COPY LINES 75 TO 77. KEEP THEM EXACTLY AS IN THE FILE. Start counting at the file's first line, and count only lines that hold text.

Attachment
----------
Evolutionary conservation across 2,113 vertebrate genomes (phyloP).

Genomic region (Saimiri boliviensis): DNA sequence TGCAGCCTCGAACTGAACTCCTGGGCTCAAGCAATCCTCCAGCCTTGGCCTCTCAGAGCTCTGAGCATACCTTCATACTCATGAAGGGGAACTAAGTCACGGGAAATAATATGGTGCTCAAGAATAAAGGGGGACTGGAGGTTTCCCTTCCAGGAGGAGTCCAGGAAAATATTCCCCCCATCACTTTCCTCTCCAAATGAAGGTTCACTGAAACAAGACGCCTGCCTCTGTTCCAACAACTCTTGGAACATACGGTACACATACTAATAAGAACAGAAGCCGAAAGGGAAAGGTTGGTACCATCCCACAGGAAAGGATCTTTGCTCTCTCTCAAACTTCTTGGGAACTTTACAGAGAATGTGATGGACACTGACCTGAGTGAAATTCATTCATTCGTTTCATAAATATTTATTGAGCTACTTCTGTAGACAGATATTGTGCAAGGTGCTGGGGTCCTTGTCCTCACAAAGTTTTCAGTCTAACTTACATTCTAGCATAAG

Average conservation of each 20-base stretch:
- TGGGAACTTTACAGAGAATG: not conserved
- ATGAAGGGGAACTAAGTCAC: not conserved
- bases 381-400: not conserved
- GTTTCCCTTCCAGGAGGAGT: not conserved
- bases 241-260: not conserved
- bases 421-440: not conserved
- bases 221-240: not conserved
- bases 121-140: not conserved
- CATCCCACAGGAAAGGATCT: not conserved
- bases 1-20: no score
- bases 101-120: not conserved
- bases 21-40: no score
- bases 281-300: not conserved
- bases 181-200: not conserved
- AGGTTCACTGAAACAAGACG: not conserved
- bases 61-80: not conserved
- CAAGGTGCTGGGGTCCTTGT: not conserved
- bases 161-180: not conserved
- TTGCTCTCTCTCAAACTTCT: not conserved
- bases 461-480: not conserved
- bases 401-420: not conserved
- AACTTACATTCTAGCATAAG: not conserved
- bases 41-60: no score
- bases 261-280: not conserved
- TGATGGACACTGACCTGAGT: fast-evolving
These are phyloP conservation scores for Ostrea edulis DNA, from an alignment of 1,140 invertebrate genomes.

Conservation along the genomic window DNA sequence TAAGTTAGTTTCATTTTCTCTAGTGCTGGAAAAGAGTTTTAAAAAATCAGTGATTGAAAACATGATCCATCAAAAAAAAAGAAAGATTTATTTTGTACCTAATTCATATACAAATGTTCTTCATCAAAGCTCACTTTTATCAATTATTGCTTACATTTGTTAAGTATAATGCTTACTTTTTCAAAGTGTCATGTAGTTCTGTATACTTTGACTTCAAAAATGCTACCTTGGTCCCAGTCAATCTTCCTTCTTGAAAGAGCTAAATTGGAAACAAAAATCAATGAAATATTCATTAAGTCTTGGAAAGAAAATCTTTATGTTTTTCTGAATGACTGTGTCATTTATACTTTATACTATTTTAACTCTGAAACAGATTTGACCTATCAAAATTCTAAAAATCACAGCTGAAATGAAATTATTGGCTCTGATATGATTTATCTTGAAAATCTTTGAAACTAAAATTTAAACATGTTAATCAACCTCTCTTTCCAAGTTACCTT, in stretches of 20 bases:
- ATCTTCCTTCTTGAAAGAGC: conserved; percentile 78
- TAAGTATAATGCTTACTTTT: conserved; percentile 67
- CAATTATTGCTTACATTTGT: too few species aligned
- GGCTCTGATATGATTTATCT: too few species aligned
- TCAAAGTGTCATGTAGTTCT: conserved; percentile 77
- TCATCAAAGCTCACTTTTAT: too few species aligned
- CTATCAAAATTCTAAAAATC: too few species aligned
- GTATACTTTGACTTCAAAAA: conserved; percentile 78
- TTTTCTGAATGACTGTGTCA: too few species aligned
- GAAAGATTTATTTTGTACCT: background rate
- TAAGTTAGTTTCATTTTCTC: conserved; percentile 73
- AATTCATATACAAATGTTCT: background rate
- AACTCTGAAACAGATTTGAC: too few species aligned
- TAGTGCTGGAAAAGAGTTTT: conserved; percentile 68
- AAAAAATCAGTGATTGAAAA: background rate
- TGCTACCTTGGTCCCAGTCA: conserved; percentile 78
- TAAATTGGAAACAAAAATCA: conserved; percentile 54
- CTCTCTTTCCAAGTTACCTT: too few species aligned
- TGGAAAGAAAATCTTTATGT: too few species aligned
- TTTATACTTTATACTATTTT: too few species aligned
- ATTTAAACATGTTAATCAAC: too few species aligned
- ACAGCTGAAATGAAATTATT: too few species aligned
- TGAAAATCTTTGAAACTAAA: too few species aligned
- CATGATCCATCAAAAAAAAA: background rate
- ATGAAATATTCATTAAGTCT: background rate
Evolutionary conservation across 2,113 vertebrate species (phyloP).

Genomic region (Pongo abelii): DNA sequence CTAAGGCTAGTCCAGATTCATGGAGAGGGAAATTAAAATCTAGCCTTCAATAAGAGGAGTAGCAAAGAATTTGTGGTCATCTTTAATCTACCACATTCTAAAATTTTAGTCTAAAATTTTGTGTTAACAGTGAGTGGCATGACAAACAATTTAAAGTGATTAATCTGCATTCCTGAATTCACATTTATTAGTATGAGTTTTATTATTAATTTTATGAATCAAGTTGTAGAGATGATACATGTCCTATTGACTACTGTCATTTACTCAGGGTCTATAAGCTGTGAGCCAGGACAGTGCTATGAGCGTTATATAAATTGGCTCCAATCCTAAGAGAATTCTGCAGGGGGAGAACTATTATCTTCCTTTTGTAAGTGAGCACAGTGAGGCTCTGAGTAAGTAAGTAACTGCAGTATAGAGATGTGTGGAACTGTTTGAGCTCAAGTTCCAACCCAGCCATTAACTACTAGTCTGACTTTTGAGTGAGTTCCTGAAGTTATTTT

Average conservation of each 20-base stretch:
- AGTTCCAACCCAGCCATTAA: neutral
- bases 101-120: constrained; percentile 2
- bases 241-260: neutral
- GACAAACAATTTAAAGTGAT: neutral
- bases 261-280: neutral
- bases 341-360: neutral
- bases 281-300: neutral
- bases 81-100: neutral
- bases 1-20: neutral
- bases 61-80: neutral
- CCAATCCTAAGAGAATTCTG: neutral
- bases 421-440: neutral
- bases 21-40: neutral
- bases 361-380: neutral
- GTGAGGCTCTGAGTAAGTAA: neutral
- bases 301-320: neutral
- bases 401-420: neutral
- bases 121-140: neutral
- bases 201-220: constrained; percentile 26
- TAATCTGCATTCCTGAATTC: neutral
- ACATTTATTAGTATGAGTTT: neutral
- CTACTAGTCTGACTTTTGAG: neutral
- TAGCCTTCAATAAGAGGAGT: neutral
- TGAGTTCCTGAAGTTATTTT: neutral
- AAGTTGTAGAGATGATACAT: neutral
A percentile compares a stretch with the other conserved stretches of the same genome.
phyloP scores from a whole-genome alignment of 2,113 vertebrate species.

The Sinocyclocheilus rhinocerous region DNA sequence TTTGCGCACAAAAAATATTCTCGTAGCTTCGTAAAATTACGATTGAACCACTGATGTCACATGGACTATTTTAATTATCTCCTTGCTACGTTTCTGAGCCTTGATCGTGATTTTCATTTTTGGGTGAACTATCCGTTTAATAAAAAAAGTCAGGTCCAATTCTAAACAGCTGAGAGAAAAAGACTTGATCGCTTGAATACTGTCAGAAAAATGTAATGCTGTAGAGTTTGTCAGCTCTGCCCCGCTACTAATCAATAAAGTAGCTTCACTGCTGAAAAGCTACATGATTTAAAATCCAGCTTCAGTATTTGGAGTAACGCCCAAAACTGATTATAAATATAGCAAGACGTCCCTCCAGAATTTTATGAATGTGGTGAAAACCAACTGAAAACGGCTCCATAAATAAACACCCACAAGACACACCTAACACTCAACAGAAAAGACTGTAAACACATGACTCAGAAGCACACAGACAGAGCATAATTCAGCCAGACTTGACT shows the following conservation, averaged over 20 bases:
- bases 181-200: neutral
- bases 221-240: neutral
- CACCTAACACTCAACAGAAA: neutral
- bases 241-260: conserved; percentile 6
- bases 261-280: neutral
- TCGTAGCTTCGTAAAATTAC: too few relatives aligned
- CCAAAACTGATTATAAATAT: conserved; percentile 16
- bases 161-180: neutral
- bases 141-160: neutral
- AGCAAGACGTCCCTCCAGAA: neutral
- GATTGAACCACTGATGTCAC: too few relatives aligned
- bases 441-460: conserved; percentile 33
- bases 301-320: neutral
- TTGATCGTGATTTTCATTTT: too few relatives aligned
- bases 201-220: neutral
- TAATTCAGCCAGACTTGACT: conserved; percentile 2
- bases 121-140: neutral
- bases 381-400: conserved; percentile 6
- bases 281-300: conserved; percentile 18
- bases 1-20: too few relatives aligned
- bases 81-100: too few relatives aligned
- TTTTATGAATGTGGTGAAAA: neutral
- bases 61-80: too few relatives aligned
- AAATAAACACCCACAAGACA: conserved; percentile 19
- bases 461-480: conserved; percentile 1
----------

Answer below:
- bases 401-420: neutral
- bases 121-140: neutral
- bases 201-220: constrained; percentile 26